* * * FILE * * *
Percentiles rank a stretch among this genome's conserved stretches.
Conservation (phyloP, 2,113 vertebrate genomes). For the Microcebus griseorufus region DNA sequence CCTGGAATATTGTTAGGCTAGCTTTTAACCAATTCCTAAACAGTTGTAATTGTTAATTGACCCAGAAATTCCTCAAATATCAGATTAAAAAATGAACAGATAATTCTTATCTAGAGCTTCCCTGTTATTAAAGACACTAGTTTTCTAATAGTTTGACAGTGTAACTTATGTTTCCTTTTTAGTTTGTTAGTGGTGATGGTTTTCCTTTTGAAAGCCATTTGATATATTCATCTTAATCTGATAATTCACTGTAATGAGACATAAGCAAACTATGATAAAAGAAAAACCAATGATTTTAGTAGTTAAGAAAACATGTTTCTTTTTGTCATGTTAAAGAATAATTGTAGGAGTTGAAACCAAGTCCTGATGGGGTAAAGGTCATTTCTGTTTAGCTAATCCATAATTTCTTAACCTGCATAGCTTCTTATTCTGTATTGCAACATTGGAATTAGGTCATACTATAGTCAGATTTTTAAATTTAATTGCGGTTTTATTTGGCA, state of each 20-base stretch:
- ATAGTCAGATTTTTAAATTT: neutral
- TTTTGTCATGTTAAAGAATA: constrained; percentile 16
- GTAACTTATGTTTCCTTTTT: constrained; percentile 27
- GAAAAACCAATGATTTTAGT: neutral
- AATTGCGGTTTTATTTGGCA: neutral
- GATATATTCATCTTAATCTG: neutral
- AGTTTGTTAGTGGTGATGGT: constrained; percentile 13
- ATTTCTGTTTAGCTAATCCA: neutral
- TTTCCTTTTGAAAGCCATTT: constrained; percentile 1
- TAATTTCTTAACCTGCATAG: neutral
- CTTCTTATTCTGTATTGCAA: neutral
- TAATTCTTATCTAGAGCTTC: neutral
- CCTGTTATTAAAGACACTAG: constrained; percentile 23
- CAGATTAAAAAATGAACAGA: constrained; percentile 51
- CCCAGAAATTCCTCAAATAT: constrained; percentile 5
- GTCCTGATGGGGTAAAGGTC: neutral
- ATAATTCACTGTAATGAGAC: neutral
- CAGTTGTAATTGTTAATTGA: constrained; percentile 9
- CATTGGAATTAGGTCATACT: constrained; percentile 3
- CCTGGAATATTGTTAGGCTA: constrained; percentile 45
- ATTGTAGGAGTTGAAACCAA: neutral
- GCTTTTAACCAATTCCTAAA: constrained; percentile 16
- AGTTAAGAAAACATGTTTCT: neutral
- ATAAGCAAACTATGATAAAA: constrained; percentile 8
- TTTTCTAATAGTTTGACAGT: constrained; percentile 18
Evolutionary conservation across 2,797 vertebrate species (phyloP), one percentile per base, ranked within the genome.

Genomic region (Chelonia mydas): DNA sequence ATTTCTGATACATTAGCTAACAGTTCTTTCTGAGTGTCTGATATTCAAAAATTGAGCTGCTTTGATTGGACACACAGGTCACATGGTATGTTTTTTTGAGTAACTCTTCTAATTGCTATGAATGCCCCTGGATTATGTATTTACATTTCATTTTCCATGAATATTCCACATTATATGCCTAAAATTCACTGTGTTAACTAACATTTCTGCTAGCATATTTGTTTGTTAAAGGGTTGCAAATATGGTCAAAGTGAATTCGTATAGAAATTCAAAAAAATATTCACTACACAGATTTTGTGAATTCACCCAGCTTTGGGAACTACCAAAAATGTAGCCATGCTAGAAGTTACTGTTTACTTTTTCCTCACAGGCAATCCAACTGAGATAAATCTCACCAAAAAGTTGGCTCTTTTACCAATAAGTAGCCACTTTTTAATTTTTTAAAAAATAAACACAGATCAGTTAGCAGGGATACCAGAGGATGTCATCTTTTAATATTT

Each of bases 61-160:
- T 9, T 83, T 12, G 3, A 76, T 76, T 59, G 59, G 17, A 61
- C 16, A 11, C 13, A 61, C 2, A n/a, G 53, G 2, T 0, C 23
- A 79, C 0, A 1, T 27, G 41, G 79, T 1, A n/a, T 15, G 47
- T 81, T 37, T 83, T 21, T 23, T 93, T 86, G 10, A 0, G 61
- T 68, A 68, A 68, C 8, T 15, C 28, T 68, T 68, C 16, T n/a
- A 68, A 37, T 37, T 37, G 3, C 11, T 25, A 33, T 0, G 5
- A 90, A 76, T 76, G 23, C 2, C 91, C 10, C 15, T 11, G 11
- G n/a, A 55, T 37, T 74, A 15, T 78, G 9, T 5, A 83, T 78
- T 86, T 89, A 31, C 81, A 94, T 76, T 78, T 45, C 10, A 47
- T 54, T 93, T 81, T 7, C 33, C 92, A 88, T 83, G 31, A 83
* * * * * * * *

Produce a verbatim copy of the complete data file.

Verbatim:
Percentiles rank a stretch among this genome's conserved stretches.
Conservation (phyloP, 2,113 vertebrate genomes). For the Microcebus griseorufus region DNA sequence CCTGGAATATTGTTAGGCTAGCTTTTAACCAATTCCTAAACAGTTGTAATTGTTAATTGACCCAGAAATTCCTCAAATATCAGATTAAAAAATGAACAGATAATTCTTATCTAGAGCTTCCCTGTTATTAAAGACACTAGTTTTCTAATAGTTTGACAGTGTAACTTATGTTTCCTTTTTAGTTTGTTAGTGGTGATGGTTTTCCTTTTGAAAGCCATTTGATATATTCATCTTAATCTGATAATTCACTGTAATGAGACATAAGCAAACTATGATAAAAGAAAAACCAATGATTTTAGTAGTTAAGAAAACATGTTTCTTTTTGTCATGTTAAAGAATAATTGTAGGAGTTGAAACCAAGTCCTGATGGGGTAAAGGTCATTTCTGTTTAGCTAATCCATAATTTCTTAACCTGCATAGCTTCTTATTCTGTATTGCAACATTGGAATTAGGTCATACTATAGTCAGATTTTTAAATTTAATTGCGGTTTTATTTGGCA, state of each 20-base stretch:
- ATAGTCAGATTTTTAAATTT: neutral
- TTTTGTCATGTTAAAGAATA: constrained; percentile 16
- GTAACTTATGTTTCCTTTTT: constrained; percentile 27
- GAAAAACCAATGATTTTAGT: neutral
- AATTGCGGTTTTATTTGGCA: neutral
- GATATATTCATCTTAATCTG: neutral
- AGTTTGTTAGTGGTGATGGT: constrained; percentile 13
- ATTTCTGTTTAGCTAATCCA: neutral
- TTTCCTTTTGAAAGCCATTT: constrained; percentile 1
- TAATTTCTTAACCTGCATAG: neutral
- CTTCTTATTCTGTATTGCAA: neutral
- TAATTCTTATCTAGAGCTTC: neutral
- CCTGTTATTAAAGACACTAG: constrained; percentile 23
- CAGATTAAAAAATGAACAGA: constrained; percentile 51
- CCCAGAAATTCCTCAAATAT: constrained; percentile 5
- GTCCTGATGGGGTAAAGGTC: neutral
- ATAATTCACTGTAATGAGAC: neutral
- CAGTTGTAATTGTTAATTGA: constrained; percentile 9
- CATTGGAATTAGGTCATACT: constrained; percentile 3
- CCTGGAATATTGTTAGGCTA: constrained; percentile 45
- ATTGTAGGAGTTGAAACCAA: neutral
- GCTTTTAACCAATTCCTAAA: constrained; percentile 16
- AGTTAAGAAAACATGTTTCT: neutral
- ATAAGCAAACTATGATAAAA: constrained; percentile 8
- TTTTCTAATAGTTTGACAGT: constrained; percentile 18
Evolutionary conservation across 2,797 vertebrate species (phyloP), one percentile per base, ranked within the genome.

Genomic region (Chelonia mydas): DNA sequence ATTTCTGATACATTAGCTAACAGTTCTTTCTGAGTGTCTGATATTCAAAAATTGAGCTGCTTTGATTGGACACACAGGTCACATGGTATGTTTTTTTGAGTAACTCTTCTAATTGCTATGAATGCCCCTGGATTATGTATTTACATTTCATTTTCCATGAATATTCCACATTATATGCCTAAAATTCACTGTGTTAACTAACATTTCTGCTAGCATATTTGTTTGTTAAAGGGTTGCAAATATGGTCAAAGTGAATTCGTATAGAAATTCAAAAAAATATTCACTACACAGATTTTGTGAATTCACCCAGCTTTGGGAACTACCAAAAATGTAGCCATGCTAGAAGTTACTGTTTACTTTTTCCTCACAGGCAATCCAACTGAGATAAATCTCACCAAAAAGTTGGCTCTTTTACCAATAAGTAGCCACTTTTTAATTTTTTAAAAAATAAACACAGATCAGTTAGCAGGGATACCAGAGGATGTCATCTTTTAATATTT

Each of bases 61-160:
- T 9, T 83, T 12, G 3, A 76, T 76, T 59, G 59, G 17, A 61
- C 16, A 11, C 13, A 61, C 2, A n/a, G 53, G 2, T 0, C 23
- A 79, C 0, A 1, T 27, G 41, G 79, T 1, A n/a, T 15, G 47
- T 81, T 37, T 83, T 21, T 23, T 93, T 86, G 10, A 0, G 61
- T 68, A 68, A 68, C 8, T 15, C 28, T 68, T 68, C 16, T n/a
- A 68, A 37, T 37, T 37, G 3, C 11, T 25, A 33, T 0, G 5
- A 90, A 76, T 76, G 23, C 2, C 91, C 10, C 15, T 11, G 11
- G n/a, A 55, T 37, T 74, A 15, T 78, G 9, T 5, A 83, T 78
- T 86, T 89, A 31, C 81, A 94, T 76, T 78, T 45, C 10, A 47
- T 54, T 93, T 81, T 7, C 33, C 92, A 88, T 83, G 31, A 83